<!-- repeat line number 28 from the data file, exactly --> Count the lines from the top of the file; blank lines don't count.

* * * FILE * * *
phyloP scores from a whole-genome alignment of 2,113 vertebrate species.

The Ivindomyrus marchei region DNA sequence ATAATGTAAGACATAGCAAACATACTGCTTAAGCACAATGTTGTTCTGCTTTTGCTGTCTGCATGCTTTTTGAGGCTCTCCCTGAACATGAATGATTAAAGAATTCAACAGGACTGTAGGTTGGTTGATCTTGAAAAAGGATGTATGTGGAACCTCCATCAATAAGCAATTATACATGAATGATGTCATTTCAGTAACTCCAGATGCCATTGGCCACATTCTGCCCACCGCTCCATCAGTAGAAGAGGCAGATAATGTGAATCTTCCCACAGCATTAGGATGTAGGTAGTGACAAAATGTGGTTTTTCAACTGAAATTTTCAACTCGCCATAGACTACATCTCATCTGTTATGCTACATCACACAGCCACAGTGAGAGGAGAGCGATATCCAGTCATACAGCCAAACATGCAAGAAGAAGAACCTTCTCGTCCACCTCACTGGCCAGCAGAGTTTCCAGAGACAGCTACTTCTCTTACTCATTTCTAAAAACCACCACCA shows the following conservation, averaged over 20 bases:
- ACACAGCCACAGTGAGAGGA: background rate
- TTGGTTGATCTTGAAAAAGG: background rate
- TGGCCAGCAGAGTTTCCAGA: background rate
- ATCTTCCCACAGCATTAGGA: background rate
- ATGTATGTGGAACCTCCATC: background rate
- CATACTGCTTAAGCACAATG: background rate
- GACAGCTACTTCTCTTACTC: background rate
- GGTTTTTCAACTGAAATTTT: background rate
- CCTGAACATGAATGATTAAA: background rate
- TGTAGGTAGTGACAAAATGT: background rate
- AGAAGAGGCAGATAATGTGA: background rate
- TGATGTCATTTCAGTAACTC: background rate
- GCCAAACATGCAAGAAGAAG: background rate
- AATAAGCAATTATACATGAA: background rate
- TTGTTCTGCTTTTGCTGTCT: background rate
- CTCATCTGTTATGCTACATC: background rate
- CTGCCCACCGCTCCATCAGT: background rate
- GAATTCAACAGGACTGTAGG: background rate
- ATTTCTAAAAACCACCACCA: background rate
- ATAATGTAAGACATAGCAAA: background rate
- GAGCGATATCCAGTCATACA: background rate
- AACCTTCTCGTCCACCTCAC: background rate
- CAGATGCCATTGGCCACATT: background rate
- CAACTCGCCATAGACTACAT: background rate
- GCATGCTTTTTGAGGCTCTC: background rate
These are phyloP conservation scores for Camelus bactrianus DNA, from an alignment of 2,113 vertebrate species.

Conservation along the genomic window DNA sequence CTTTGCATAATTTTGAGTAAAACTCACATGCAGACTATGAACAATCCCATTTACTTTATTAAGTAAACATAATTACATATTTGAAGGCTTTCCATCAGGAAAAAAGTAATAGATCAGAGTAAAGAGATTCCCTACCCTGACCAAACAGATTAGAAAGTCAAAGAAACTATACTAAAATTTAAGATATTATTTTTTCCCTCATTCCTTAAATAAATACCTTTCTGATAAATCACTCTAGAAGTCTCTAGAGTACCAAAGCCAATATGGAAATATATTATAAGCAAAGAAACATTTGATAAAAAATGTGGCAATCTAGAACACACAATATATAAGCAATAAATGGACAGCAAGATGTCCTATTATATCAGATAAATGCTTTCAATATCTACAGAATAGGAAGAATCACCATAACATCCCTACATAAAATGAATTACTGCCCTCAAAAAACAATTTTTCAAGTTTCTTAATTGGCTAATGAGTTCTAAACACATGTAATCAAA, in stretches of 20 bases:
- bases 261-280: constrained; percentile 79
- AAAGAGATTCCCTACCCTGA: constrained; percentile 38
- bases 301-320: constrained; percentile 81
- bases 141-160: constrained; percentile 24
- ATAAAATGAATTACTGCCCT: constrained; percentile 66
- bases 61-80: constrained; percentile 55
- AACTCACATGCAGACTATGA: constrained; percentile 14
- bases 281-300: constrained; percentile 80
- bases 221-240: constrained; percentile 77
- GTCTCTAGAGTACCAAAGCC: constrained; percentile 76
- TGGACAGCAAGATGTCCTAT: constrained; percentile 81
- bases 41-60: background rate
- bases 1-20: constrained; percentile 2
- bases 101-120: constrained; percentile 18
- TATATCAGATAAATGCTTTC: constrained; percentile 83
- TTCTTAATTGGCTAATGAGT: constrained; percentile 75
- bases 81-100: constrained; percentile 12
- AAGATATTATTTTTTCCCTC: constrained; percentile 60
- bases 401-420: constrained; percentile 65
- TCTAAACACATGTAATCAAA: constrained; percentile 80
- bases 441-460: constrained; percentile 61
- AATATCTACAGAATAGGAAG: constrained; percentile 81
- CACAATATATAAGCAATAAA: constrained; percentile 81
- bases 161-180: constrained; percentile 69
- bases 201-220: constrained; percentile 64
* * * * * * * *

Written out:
These are phyloP conservation scores for Camelus bactrianus DNA, from an alignment of 2,113 vertebrate species.